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In a recent sermon, Sam Candler of St. Philip’s Cathedral in Atlanta spoke of his desire to rescue and salvage Christian vocabulary.  Sam is not alone in that pursuit.  The language of Christianity is in such a state of crisis, says Marcus Borg, that “it has become a stumbling block in our time.”[i]

From my own pastoral experience, I know this to be true.  So often, people tell me that they simply cannot believe all those things that Christian doctrine teaches.  They don’t believe in the virgin birth or the bodily resurrection, much less the ascension.  They don’t understand words like atonement, justification, salvation, or even grace.  They’re not convinced that there is a heaven or a hell, and the idea that Jesus died for our sins is a huge obstacle for many seekers and believers.

This past week, a friend called.  She asked me what I was doing?  When I told her that I was writing a sermon about sin, she responded, “I don’t believe in sin.”

I think that “sin,” a familiar and widely used religious word, is one that could benefit from some rescue and salvation. We say that it’s a sin to steal, murder, tell a lie, dishonor one’s parents, or cheat on one’s spouse.  We also say that it’s a sin to let the last piece of apple pie go uneaten, and when something tastes or feels really good, we exclaim that it must be sinful.  The dictionary defines sin as: “An offense against a religious or moral law.”  The Book of Common Prayer defines sin, as “The seeking of our own will instead of the will of God, thus distorting our relationship with God, with other people, and with all creation.” (p. 848)

St. Augustine said, “Sin is energy in the wrong channel.” In his letter to the Romans, St. Paul asserted that sin was missing the mark or “falling short of the glory of God.” (3.23)  I think Paul Tillich said it best: sin is “the personal act of turning away from that to which one belongs.”[ii]

I’ve always understood sin as a state of estrangement that separates one from God, other people, the rest of creation, and one’s own self.  Perhaps that’s why Leonard Cohen once sang, “When you’re not feeling holy, your loneliness says that you’ve sinned.”[iii]  Estrangement can be a lonely place.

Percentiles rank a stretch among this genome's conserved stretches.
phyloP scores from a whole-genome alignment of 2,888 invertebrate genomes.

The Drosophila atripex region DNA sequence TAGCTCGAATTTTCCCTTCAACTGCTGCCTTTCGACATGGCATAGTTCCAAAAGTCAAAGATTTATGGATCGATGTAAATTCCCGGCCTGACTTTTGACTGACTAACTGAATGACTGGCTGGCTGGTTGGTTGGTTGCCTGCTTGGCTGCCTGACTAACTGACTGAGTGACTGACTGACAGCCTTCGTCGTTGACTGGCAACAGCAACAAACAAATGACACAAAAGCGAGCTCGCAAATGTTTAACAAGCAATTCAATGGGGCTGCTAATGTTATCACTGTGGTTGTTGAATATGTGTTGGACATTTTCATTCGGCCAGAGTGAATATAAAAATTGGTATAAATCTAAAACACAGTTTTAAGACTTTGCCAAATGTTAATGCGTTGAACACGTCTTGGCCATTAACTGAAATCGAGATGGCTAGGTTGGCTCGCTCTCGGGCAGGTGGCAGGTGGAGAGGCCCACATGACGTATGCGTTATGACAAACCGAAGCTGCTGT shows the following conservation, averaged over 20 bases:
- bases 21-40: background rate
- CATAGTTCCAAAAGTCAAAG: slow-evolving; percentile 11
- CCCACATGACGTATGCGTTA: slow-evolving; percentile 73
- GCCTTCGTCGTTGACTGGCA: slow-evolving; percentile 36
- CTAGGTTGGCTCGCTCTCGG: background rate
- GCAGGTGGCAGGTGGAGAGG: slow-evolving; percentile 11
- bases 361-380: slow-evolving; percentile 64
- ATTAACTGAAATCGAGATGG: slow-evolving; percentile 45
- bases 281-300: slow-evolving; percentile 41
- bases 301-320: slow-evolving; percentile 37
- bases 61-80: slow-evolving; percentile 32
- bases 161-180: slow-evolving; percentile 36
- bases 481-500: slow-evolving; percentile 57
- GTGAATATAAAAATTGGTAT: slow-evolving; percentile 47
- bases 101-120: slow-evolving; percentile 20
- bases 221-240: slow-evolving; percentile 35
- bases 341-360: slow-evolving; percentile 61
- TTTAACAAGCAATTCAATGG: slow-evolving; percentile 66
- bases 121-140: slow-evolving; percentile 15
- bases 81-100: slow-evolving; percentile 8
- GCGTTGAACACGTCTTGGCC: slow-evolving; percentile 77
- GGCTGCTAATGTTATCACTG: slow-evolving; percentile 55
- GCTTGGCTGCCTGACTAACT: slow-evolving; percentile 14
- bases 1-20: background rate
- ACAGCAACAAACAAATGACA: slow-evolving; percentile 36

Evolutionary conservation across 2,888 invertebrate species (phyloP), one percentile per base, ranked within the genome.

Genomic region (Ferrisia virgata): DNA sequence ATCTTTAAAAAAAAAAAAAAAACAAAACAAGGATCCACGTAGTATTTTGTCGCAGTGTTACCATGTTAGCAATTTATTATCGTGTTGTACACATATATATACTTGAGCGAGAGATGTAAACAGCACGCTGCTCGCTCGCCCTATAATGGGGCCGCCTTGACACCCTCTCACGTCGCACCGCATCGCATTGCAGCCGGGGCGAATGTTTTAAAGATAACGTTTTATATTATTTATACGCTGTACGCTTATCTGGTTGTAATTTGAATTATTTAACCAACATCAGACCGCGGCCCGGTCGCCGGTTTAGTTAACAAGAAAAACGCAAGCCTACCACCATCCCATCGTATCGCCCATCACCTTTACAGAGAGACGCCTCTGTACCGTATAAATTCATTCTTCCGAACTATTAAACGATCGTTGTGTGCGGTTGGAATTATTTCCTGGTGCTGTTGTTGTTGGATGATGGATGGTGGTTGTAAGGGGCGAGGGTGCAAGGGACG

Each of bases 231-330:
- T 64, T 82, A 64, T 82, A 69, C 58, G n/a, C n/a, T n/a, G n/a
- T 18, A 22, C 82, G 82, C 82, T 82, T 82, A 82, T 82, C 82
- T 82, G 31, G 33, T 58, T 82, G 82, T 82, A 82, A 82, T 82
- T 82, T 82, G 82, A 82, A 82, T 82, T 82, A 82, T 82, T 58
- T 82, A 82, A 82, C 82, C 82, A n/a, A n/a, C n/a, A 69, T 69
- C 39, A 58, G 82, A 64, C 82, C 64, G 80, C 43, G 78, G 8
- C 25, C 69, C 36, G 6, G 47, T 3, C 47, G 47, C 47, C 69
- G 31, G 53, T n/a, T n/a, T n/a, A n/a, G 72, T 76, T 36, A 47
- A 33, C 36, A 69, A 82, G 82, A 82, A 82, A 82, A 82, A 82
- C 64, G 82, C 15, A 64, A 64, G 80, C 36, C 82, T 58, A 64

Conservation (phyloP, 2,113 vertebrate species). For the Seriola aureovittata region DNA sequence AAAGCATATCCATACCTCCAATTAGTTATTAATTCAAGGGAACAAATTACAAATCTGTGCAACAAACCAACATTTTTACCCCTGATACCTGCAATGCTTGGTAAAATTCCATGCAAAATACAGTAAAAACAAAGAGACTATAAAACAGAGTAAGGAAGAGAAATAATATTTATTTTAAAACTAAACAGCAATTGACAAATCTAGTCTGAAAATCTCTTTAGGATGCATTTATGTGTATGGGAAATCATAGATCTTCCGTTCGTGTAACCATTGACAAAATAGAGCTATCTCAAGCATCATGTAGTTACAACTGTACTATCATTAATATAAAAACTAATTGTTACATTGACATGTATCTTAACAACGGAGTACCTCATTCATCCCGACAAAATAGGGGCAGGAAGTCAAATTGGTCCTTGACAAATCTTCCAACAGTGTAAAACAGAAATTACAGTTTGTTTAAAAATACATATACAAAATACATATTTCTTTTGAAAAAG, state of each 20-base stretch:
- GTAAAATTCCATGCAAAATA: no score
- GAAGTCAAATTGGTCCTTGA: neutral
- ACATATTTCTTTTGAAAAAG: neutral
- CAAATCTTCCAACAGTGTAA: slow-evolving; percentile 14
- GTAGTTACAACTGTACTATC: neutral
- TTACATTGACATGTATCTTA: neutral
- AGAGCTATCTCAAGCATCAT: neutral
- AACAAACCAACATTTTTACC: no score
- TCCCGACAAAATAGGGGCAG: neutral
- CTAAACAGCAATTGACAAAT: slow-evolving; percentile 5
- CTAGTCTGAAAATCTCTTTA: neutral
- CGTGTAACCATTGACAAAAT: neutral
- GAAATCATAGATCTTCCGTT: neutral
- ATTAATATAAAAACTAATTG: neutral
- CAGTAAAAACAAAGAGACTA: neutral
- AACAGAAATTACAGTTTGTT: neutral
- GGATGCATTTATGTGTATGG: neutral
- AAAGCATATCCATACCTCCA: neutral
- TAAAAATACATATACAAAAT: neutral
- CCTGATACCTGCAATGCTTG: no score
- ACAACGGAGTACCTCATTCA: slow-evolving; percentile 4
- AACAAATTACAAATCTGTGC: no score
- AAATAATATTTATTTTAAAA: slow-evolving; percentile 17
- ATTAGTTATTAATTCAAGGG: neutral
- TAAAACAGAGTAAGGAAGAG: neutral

Since the earliest of times, human beings have been fascinated and intrigued with the origin of sin.  Some believe that we are born in a state of original sin, that it’s part of our human DNA.  Others argue that we choose to be sinful.  The truth is that we are not really sure from whence our sinful state originates.  But, there comes a time in the course of life when we ask St. Paul’s probing and perplexing question: Why do I do that which I ought not to do, and why don’t I do that which I know I should do? (Romans 7:19)

My short answer to that question is that we – individuals, institutions, communities, and nations – fall out of step, out of balance, out of sync, out of harmony with God, the world around us, and ourselves.  We are not mindful or attentive to the presence or intentions of God and so we turn away from what Tillich called “the ground of being,” and we become estranged or separated from that to which we belong.

Think about a time during this past week when you said or did something that you regretted, or when you didn’t say or do something that you should have, when in the words of the prayer book, you might “have sinned in thought, word or deed by things done or left undone?” What was going on in your life?  What were you thinking or feeling?  How were your home life, work life, and prayer life?  Had you been eaten well; were you getting enough exercise or sleep?  My hunch is that you were not being mindful or attentive to your relationship with that to which you belong: God, the people around you, and perhaps yourself.  If you had been, you probably would have behaved differently.

As I said on Ash Wednesday, I start off each morning intending to be mindful throughout the day, but by midday, I’ve mis-stepped, mis-spoken, mis-acted, or mis-thought at least once.  The truth is that we all fall into sin because staying mindful; keeping in right relationship is hard work.  That’s why the baptismal covenant doesn’t say, “If you fall into sin…” It says, “Whenever you fall into sin, will you repent and return to the Lord?”  God assumes that because we are not perfect, we will fall out of mindfulness and right relationship and into sinfulness and estrangement; so when it happens, we are encouraged to not deny it, or beat ourselves up for it; but rather, we are invited to acknowledge our human imperfection and loneliness, turn around and once again get mindful, grounded, attentive and intentional about our relationship with God, neighbor and self.

This morning’s lectionary readings explore the relationship of mindfulness and sin.  The book of Genesis tells us Adam and Eve fell into sin by not being mindful of their right relationship with God.  When they ate the fruit of the forbidden tree, they forgot what God expected of them, and were expelled by God from the garden.  Some call this punishment for the sin of disobedience.  Others say it was an essential part of God’s plan of creation, insisting that Adam and Eve needed to leave the garden in order to become fully human, like birds being pushed out of the nest by their mothers in order to learn how to fly, or children leaving their parents’ home in order to become adults.  The Hebrew Scriptures are full of human beings growing up, leaving home, and returning – all the while falling in and out of right relationship with God, neighbor and self.